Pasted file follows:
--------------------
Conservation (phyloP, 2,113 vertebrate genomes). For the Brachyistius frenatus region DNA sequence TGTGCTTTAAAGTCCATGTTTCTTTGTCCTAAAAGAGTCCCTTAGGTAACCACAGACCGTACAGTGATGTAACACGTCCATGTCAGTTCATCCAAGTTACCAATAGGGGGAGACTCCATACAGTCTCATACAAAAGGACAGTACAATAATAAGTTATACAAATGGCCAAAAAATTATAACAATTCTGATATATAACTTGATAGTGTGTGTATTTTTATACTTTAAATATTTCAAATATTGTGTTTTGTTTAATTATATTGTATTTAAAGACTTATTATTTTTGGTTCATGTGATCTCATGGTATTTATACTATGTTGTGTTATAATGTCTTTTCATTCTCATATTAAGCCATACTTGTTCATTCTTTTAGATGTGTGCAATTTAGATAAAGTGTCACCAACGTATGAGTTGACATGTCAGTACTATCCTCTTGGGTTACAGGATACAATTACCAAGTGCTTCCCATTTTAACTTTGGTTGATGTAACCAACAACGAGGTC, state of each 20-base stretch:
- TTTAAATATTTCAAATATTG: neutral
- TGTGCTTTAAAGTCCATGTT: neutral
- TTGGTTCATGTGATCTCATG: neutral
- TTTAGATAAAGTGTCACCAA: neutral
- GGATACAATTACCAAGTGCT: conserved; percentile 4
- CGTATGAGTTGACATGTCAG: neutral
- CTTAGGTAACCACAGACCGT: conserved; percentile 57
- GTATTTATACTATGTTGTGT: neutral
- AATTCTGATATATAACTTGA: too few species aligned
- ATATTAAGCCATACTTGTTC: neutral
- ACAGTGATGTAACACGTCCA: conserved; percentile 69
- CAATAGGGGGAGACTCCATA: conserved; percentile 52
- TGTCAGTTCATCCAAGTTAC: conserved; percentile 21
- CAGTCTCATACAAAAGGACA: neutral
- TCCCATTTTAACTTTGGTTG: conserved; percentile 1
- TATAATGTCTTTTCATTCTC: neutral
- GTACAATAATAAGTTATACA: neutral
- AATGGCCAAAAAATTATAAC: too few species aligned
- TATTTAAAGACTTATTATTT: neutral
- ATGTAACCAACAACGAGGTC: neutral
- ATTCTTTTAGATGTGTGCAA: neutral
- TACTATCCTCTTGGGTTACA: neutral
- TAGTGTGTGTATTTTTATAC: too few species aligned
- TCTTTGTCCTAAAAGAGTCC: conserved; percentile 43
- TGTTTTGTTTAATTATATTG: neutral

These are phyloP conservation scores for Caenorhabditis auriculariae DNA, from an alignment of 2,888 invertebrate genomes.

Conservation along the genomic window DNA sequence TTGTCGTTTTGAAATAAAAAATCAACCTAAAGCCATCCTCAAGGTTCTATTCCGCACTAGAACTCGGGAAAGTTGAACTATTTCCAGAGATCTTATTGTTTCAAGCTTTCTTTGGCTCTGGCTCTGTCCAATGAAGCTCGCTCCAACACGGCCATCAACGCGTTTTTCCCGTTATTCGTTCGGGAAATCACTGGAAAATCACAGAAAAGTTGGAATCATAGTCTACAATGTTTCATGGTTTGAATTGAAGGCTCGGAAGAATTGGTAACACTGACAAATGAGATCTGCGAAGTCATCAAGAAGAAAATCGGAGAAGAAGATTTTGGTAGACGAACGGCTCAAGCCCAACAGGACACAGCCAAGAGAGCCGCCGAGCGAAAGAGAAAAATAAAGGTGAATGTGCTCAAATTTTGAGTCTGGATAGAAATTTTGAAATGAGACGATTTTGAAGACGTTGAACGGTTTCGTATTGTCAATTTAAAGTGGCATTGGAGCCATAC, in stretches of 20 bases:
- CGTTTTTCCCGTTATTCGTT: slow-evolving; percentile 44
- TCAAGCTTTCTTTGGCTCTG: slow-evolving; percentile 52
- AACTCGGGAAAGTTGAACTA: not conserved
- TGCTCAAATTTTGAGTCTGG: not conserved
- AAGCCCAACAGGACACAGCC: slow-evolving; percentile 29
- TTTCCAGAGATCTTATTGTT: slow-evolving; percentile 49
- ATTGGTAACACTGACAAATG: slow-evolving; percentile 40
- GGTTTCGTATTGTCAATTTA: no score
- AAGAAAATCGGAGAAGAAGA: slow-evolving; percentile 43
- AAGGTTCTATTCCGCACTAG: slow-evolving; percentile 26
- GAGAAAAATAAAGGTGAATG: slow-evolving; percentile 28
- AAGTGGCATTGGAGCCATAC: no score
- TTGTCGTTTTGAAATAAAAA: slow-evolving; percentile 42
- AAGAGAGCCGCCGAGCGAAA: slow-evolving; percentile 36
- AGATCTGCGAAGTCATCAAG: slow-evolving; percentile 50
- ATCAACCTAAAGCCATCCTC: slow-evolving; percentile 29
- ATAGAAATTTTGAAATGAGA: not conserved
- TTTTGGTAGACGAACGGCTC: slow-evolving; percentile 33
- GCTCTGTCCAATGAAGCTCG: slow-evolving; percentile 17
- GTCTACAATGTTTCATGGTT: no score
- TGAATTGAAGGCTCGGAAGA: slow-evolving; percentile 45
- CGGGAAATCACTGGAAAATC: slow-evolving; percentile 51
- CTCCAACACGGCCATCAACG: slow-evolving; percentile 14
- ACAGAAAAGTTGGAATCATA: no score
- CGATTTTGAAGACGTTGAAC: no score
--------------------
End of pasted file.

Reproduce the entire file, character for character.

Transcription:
Conservation (phyloP, 2,113 vertebrate genomes). For the Brachyistius frenatus region DNA sequence TGTGCTTTAAAGTCCATGTTTCTTTGTCCTAAAAGAGTCCCTTAGGTAACCACAGACCGTACAGTGATGTAACACGTCCATGTCAGTTCATCCAAGTTACCAATAGGGGGAGACTCCATACAGTCTCATACAAAAGGACAGTACAATAATAAGTTATACAAATGGCCAAAAAATTATAACAATTCTGATATATAACTTGATAGTGTGTGTATTTTTATACTTTAAATATTTCAAATATTGTGTTTTGTTTAATTATATTGTATTTAAAGACTTATTATTTTTGGTTCATGTGATCTCATGGTATTTATACTATGTTGTGTTATAATGTCTTTTCATTCTCATATTAAGCCATACTTGTTCATTCTTTTAGATGTGTGCAATTTAGATAAAGTGTCACCAACGTATGAGTTGACATGTCAGTACTATCCTCTTGGGTTACAGGATACAATTACCAAGTGCTTCCCATTTTAACTTTGGTTGATGTAACCAACAACGAGGTC, state of each 20-base stretch:
- TTTAAATATTTCAAATATTG: neutral
- TGTGCTTTAAAGTCCATGTT: neutral
- TTGGTTCATGTGATCTCATG: neutral
- TTTAGATAAAGTGTCACCAA: neutral
- GGATACAATTACCAAGTGCT: conserved; percentile 4
- CGTATGAGTTGACATGTCAG: neutral
- CTTAGGTAACCACAGACCGT: conserved; percentile 57
- GTATTTATACTATGTTGTGT: neutral
- AATTCTGATATATAACTTGA: too few species aligned
- ATATTAAGCCATACTTGTTC: neutral
- ACAGTGATGTAACACGTCCA: conserved; percentile 69
- CAATAGGGGGAGACTCCATA: conserved; percentile 52
- TGTCAGTTCATCCAAGTTAC: conserved; percentile 21
- CAGTCTCATACAAAAGGACA: neutral
- TCCCATTTTAACTTTGGTTG: conserved; percentile 1
- TATAATGTCTTTTCATTCTC: neutral
- GTACAATAATAAGTTATACA: neutral
- AATGGCCAAAAAATTATAAC: too few species aligned
- TATTTAAAGACTTATTATTT: neutral
- ATGTAACCAACAACGAGGTC: neutral
- ATTCTTTTAGATGTGTGCAA: neutral
- TACTATCCTCTTGGGTTACA: neutral
- TAGTGTGTGTATTTTTATAC: too few species aligned
- TCTTTGTCCTAAAAGAGTCC: conserved; percentile 43
- TGTTTTGTTTAATTATATTG: neutral

These are phyloP conservation scores for Caenorhabditis auriculariae DNA, from an alignment of 2,888 invertebrate genomes.

Conservation along the genomic window DNA sequence TTGTCGTTTTGAAATAAAAAATCAACCTAAAGCCATCCTCAAGGTTCTATTCCGCACTAGAACTCGGGAAAGTTGAACTATTTCCAGAGATCTTATTGTTTCAAGCTTTCTTTGGCTCTGGCTCTGTCCAATGAAGCTCGCTCCAACACGGCCATCAACGCGTTTTTCCCGTTATTCGTTCGGGAAATCACTGGAAAATCACAGAAAAGTTGGAATCATAGTCTACAATGTTTCATGGTTTGAATTGAAGGCTCGGAAGAATTGGTAACACTGACAAATGAGATCTGCGAAGTCATCAAGAAGAAAATCGGAGAAGAAGATTTTGGTAGACGAACGGCTCAAGCCCAACAGGACACAGCCAAGAGAGCCGCCGAGCGAAAGAGAAAAATAAAGGTGAATGTGCTCAAATTTTGAGTCTGGATAGAAATTTTGAAATGAGACGATTTTGAAGACGTTGAACGGTTTCGTATTGTCAATTTAAAGTGGCATTGGAGCCATAC, in stretches of 20 bases:
- CGTTTTTCCCGTTATTCGTT: slow-evolving; percentile 44
- TCAAGCTTTCTTTGGCTCTG: slow-evolving; percentile 52
- AACTCGGGAAAGTTGAACTA: not conserved
- TGCTCAAATTTTGAGTCTGG: not conserved
- AAGCCCAACAGGACACAGCC: slow-evolving; percentile 29
- TTTCCAGAGATCTTATTGTT: slow-evolving; percentile 49
- ATTGGTAACACTGACAAATG: slow-evolving; percentile 40
- GGTTTCGTATTGTCAATTTA: no score
- AAGAAAATCGGAGAAGAAGA: slow-evolving; percentile 43
- AAGGTTCTATTCCGCACTAG: slow-evolving; percentile 26
- GAGAAAAATAAAGGTGAATG: slow-evolving; percentile 28
- AAGTGGCATTGGAGCCATAC: no score
- TTGTCGTTTTGAAATAAAAA: slow-evolving; percentile 42
- AAGAGAGCCGCCGAGCGAAA: slow-evolving; percentile 36
- AGATCTGCGAAGTCATCAAG: slow-evolving; percentile 50
- ATCAACCTAAAGCCATCCTC: slow-evolving; percentile 29
- ATAGAAATTTTGAAATGAGA: not conserved
- TTTTGGTAGACGAACGGCTC: slow-evolving; percentile 33
- GCTCTGTCCAATGAAGCTCG: slow-evolving; percentile 17
- GTCTACAATGTTTCATGGTT: no score
- TGAATTGAAGGCTCGGAAGA: slow-evolving; percentile 45
- CGGGAAATCACTGGAAAATC: slow-evolving; percentile 51
- CTCCAACACGGCCATCAACG: slow-evolving; percentile 14
- ACAGAAAAGTTGGAATCATA: no score
- CGATTTTGAAGACGTTGAAC: no score